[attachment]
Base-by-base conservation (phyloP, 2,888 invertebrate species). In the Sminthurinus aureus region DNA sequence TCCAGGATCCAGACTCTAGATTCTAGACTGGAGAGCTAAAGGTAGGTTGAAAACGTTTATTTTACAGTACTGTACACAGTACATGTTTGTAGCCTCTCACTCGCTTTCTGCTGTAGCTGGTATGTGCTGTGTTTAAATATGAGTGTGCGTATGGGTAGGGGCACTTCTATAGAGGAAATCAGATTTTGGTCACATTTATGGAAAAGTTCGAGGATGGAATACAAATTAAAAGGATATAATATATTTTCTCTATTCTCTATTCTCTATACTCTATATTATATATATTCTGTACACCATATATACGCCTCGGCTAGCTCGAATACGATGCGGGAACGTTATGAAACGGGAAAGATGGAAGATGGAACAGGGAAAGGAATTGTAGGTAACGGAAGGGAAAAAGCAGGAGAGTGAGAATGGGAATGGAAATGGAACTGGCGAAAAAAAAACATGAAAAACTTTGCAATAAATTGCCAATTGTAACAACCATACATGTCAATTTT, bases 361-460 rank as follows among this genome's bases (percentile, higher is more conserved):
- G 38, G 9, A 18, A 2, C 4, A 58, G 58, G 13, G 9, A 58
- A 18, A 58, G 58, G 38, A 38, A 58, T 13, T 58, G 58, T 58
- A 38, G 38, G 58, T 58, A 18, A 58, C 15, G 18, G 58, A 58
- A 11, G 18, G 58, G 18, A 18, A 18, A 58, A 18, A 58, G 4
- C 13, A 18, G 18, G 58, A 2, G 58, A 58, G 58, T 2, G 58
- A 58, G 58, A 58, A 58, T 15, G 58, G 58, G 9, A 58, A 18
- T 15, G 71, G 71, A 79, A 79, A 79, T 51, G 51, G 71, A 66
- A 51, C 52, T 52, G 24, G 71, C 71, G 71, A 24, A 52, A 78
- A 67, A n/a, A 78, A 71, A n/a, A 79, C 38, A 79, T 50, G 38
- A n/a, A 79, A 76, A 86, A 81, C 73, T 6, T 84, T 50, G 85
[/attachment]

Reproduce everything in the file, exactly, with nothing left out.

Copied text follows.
Base-by-base conservation (phyloP, 2,888 invertebrate species). In the Sminthurinus aureus region DNA sequence TCCAGGATCCAGACTCTAGATTCTAGACTGGAGAGCTAAAGGTAGGTTGAAAACGTTTATTTTACAGTACTGTACACAGTACATGTTTGTAGCCTCTCACTCGCTTTCTGCTGTAGCTGGTATGTGCTGTGTTTAAATATGAGTGTGCGTATGGGTAGGGGCACTTCTATAGAGGAAATCAGATTTTGGTCACATTTATGGAAAAGTTCGAGGATGGAATACAAATTAAAAGGATATAATATATTTTCTCTATTCTCTATTCTCTATACTCTATATTATATATATTCTGTACACCATATATACGCCTCGGCTAGCTCGAATACGATGCGGGAACGTTATGAAACGGGAAAGATGGAAGATGGAACAGGGAAAGGAATTGTAGGTAACGGAAGGGAAAAAGCAGGAGAGTGAGAATGGGAATGGAAATGGAACTGGCGAAAAAAAAACATGAAAAACTTTGCAATAAATTGCCAATTGTAACAACCATACATGTCAATTTT, bases 361-460 rank as follows among this genome's bases (percentile, higher is more conserved):
- G 38, G 9, A 18, A 2, C 4, A 58, G 58, G 13, G 9, A 58
- A 18, A 58, G 58, G 38, A 38, A 58, T 13, T 58, G 58, T 58
- A 38, G 38, G 58, T 58, A 18, A 58, C 15, G 18, G 58, A 58
- A 11, G 18, G 58, G 18, A 18, A 18, A 58, A 18, A 58, G 4
- C 13, A 18, G 18, G 58, A 2, G 58, A 58, G 58, T 2, G 58
- A 58, G 58, A 58, A 58, T 15, G 58, G 58, G 9, A 58, A 18
- T 15, G 71, G 71, A 79, A 79, A 79, T 51, G 51, G 71, A 66
- A 51, C 52, T 52, G 24, G 71, C 71, G 71, A 24, A 52, A 78
- A 67, A n/a, A 78, A 71, A n/a, A 79, C 38, A 79, T 50, G 38
- A n/a, A 79, A 76, A 86, A 81, C 73, T 6, T 84, T 50, G 85